Margaret Haviland had the opportunity to speak with Will Coleman about his journey from his days as a student at Westfield Friends School to his life today.
MH: Tell me briefly about your journey from Westfield Friends to today.
WC: Westfield Friends, which I attended from Kindergarten through 7th grade as a member of the class of ‘99, shaped my life in unexpected ways and instilled empathy. I’m now a curator and art historian specializing in 19th-century American landscape art. As Director of Collections & Exhibitions for The Olana Partnership, I oversee the curatorial and research enterprises for the 90,000 object permanent collection and iconic buildings of the artist Frederic Edwin Church’s 250-acre estate in Hudson, New York, working closely with the New York State Parks system.
This has been a dream job after a winding path through teaching and museums: sharing the stories of a global collection of art and artifacts, formed and used by one of the most interesting creative minds of the 19th century, with diverse 21st-century audiences. There are unique opportunities here to understand the values of the past and the possibilities of the future.
After 7th grade, my family moved to Cambridge, Mass., where I attended a mainstream independent school that was quite a bit less nurturing than WFS. Upon graduation, I promptly returned to the Philadelphia area and Quaker education to attend Haverford College. I studied art history there and in a master’s at the Courtauld Institute of Art in London, followed by a master’s in musicology at Oxford and completed my formal studies with a Ph.D. in art history at Berkeley in 2015. While there was a fair bit of pure research and teaching along the way, the social role and potential wider impact of museums long beckoned so I’m delighted to have landed at a particularly unique American museum.
MH: What are the two or three events, people, experiences you most remember from your Westfield years?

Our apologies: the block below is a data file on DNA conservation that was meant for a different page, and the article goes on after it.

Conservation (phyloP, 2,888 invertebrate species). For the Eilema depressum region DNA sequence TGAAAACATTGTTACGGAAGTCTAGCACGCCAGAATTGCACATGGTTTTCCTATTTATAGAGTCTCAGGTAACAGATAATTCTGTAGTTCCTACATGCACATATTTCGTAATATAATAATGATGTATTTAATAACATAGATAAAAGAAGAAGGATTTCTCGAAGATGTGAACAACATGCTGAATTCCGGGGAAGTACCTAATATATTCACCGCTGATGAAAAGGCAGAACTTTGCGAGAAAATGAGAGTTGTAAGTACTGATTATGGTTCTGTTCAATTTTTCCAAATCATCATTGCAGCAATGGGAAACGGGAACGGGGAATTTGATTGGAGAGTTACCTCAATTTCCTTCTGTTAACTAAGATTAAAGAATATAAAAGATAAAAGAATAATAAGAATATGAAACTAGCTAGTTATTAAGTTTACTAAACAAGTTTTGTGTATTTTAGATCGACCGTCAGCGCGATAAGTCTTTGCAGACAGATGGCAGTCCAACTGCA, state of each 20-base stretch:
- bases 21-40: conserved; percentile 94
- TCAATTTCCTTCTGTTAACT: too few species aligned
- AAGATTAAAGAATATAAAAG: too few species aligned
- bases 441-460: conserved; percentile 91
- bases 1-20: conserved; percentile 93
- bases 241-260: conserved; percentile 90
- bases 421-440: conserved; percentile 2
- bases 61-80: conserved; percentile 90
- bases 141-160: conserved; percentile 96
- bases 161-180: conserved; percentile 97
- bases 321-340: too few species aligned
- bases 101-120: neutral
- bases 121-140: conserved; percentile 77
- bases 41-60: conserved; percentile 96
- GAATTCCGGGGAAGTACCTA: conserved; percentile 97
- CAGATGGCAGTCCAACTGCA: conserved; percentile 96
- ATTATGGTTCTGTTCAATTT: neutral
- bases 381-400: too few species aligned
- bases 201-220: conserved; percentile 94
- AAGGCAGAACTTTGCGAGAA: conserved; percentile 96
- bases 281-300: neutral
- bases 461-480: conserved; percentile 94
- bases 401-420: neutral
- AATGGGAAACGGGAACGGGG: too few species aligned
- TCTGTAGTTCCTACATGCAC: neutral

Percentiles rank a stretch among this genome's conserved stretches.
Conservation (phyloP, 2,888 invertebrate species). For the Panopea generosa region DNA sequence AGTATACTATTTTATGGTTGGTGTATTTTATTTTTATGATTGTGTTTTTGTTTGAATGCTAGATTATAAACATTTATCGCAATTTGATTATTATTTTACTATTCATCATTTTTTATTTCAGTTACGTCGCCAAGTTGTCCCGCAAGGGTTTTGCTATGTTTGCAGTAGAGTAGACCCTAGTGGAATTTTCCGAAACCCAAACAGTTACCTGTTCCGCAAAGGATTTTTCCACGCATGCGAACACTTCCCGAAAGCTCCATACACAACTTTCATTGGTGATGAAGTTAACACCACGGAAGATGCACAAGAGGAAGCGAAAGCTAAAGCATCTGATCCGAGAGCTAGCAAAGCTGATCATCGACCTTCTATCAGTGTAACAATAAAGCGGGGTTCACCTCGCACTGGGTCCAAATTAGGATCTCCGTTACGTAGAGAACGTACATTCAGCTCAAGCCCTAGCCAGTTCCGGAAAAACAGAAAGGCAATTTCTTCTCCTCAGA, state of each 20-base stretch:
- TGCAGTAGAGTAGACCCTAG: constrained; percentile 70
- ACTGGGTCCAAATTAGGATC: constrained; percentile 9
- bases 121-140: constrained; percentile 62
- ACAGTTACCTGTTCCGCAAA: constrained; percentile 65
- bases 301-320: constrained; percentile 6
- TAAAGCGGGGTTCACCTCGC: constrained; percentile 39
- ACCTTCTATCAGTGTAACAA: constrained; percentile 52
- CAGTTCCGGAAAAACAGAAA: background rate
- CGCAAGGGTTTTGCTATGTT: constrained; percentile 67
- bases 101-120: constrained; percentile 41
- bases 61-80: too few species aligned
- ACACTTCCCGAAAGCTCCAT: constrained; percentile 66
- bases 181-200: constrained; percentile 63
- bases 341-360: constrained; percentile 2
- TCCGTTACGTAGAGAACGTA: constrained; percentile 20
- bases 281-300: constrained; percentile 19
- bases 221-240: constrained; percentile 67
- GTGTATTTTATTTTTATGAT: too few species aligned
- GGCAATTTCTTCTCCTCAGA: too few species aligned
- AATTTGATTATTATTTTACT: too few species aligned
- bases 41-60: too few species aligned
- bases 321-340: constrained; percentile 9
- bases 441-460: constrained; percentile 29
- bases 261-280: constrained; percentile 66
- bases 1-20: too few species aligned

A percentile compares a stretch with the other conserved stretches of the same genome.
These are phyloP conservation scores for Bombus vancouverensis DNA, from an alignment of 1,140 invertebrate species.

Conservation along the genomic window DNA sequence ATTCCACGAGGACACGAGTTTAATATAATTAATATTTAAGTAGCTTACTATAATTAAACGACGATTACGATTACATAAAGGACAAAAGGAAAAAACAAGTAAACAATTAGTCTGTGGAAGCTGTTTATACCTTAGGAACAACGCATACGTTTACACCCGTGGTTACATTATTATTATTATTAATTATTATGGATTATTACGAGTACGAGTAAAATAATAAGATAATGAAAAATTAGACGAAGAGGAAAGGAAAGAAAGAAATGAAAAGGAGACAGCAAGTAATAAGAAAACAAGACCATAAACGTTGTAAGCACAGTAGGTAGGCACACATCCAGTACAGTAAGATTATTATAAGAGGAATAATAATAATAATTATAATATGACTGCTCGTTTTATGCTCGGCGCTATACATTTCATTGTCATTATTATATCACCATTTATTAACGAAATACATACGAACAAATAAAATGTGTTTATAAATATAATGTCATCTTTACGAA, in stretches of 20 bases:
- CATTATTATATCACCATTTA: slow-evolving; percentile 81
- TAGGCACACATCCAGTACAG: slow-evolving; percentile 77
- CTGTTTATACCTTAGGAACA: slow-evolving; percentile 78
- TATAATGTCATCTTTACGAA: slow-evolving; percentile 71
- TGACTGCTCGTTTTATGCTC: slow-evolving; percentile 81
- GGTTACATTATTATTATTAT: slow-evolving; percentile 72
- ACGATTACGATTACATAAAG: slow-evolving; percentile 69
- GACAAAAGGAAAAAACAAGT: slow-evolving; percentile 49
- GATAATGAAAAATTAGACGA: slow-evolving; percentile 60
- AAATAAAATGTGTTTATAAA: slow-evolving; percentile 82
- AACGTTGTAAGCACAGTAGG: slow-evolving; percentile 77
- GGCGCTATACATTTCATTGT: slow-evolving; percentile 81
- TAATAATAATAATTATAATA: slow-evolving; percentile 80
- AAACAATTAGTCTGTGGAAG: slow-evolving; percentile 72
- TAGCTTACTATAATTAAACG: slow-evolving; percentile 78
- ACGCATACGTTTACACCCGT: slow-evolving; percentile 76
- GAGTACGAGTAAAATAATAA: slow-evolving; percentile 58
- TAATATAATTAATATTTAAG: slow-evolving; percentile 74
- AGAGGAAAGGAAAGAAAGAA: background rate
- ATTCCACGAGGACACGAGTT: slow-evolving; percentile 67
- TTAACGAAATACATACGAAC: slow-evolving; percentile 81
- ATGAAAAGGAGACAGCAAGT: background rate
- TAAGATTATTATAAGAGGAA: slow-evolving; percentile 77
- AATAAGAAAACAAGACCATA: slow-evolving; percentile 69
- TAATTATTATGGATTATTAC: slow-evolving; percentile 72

WC: Principal Bill Probsting’s regular art lectures to the full school community are still fresh in mind and had a lasting impact. I can see his laser pointer tracing out the diagonals of a painting’s composition from a good old fashioned slide tray in the auditorium. Other memories include Mrs. Chesson’s 6th-grade class visit to a mosque during Ramadan, where the kind and welcoming members of the community prepared a lunch for us they could not enjoy themselves at that time of day. Long before it was fashionable, that class had a powerful inoculation against the racism and xenophobia of the early 2000s.
I have warm memories of the physical campus and appreciate the incredible socio-cultural diversity of my class of 24 students. There are clear and fond memories of the meetinghouse, where I spent Sundays too as a member of the First Day School class. I have continued to be involved in Quaker organizations as a member of Moorestown Monthly Meeting and of the Advisory Committee of the Corporation of Haverford College. Intriguingly, there’s lots of Quaker history close at hand in this neck of the woods. Hudson, NY was founded by Quakers and still has a vibrant community.
MH: How do the values you learned in school continue to shape your life and the way you make choices for yourself?
WC: The values that Westfield instilled are so deep-seated and so central to my character that it’s a challenge to spell them out. I learned compassionate awareness of my own privilege in a remarkably diverse community, even then, patience in decision making, working to make sure every voice is heard because there is that of God in all, and the overarching mission of practicing peace and tolerance.
MH: What do you hope for Westfield students today?
WC: I hope that they can return to in-person learning in a difficult time because there is no substitute for the physical environment I remember so fondly. Until then, I hope that the technological tools will help students to enjoy a powerful sense of community like I experienced, even if remotely.
MH: What do you hope for Westfield alums as they think about Westfield today?
WC: I am still in touch with some friends from Westfield, and would like to be in touch with more. There have been unexpected encounters in years since, like bumping into Andrea Horbinski ‘99 in the stacks of the central library at Berkeley, where it turned out she was pursuing a Ph.D. in East Asian Studies. I am proud to see peers going on to fulfilling careers of purpose. Westfield is precious for the rare intimacy that makes it potentially fragile, even in the best of times, and deserves our special care in 2020. It is really the perfect school environment imaginable for a certain kind of learner and I’m so grateful that my sister Anne ‘01 and I had the ability to grow in that special community.